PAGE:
The sizable cast of characters includes anarchists, balloonists, gamblers, corporate tycoons, drug enthusiasts, innocents and decadents, mathematicians, mad scientists, shamans, psychics, and stage magicians, spies, detectives, adventuresses, and hired guns. There are cameo appearances by Nikola Tesla, Bela Lugosi, and Groucho Marx.

    As an era of certainty comes crashing down around their ears and an unpredictable future commences, these folks are mostly just trying to pursue their lives. Sometimes they manage to catch up; sometimes it’s their lives that pursue them.

    Meanwhile, the author is up to his usual business. Characters stop what they’re doing to sing what are for the most part stupid songs. Strange sexual practices take place. Obscure languages are spoken, not always idiomatically. Contrary-to-the-fact occurrences occur. If it is not the world, it is what the world might be with a minor adjustment or two. According to some, this is one of the main purposes of fiction.

    Let the reader decide, let the reader beware. Good luck.

    –Thomas Pynchon

    [hat tip to woods lot]

    October 16th, 2024

    Ben covers the rodeo…

    October 15th, 2024

    Least tragic hip-hop deaths…

    I don’t want to be thought insensitive — especially I don’t want to be thought insensitive by a bunch of gang bangers who hold their guns sideways while they blow people away — but this post cracked me up!

    Does anybody know if this guy was an actual rapper, or if the cops just assumed he was a rapper because he got shot?

    I know that’s a serious question, and the other citations and comments on this post are serious too, but my style is to smile at that shit. Take 2Pac, number ten on the list of least tragic… there’s gotta be a weed carrier out there who should replace 2Pac. Yet I always think of 2Pac as the only Marin County rapper I know, and there’s a disconnect there, until you understand more about the projects at Marin City.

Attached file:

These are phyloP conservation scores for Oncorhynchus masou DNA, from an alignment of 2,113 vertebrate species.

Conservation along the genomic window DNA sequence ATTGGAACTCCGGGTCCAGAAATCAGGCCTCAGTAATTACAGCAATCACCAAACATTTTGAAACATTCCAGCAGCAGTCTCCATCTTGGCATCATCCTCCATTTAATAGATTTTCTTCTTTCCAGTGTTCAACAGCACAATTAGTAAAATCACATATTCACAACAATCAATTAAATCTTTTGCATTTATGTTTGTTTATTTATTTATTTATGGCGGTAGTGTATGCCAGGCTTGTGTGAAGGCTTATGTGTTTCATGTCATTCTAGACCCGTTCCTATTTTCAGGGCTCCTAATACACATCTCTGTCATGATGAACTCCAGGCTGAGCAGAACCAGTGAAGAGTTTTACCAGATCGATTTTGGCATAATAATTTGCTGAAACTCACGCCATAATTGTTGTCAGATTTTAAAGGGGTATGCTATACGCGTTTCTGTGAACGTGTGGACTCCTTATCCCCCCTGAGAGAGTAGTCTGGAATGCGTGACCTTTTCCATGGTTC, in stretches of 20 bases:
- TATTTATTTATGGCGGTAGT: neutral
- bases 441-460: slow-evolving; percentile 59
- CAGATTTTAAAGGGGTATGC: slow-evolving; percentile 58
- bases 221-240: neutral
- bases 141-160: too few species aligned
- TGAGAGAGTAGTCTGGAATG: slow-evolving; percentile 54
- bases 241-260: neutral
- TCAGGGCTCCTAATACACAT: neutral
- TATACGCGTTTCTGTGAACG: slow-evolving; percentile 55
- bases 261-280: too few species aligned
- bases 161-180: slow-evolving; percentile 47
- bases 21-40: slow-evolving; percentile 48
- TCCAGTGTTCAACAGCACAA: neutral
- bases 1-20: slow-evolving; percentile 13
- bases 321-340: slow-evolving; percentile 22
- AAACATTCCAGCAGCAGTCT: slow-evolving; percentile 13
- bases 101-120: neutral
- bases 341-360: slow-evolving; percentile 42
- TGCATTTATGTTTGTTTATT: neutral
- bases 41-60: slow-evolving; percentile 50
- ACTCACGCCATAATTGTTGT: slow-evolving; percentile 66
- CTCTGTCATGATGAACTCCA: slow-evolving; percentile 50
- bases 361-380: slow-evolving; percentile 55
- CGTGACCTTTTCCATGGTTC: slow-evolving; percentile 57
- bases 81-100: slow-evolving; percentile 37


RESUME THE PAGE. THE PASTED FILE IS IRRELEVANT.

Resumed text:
Cobb (Michael David Cobb Bowen) cites the “least tragic” post while writing of his equivocal love for Hiphop. He says, “You know something mysteriously wrong is going on when you have a category like ‘Least Tragic Hip Hop Deaths’.” He brings a lot of other threads together, including Lonnae Parker’s Washington Post article today:

    Last spring, I got together with some other moms from the first generation of hip-hop. We decided to distribute free T-shirts with words that counter some of the most violent, anti-intellectual and degrading cultural messages: You look better without the bullet holes. Put the guns down. Or my favorite: You want this? Graduate! We called it the Hip-Hop Love Project.

    Others are trying their own versions of taking back the music. In Baltimore, spoken-word poet Tonya Maria Matthews, aka JaHipster, is launching her own “Groove Squad.” The idea is to get together a couple dozen women to go to clubs prepared to walk off the dance floor en masse if the music is openly offensive or derogatory. “There’s no party without sisters on the dance floor,” she told me. In New York, hip-hop DJ and former model Beverly Bond formed Black Girls Rock! to try to change the portrayal of black women in the music and influence the women who are complicit in it. “We don’t want to be hypersexualized,” said Joan Morgan, a hip-hop writer and part of the group, but we don’t want to be erased, either.
    Lonnae O’Neal Parker

    Final analysis for me is to read the comments thread at bol’s “least tragic” post. For me, Hiphop is about the language. The commenters’ back and forth on 2Pac, the “hateration” and the slams on one artist or another, the ethical asides, the serious intent of some commenters and the dry humor of others makes the post entirely worthwhile. I’m grateful to Cobb for surfacing it. Cobb says this and I can say no more: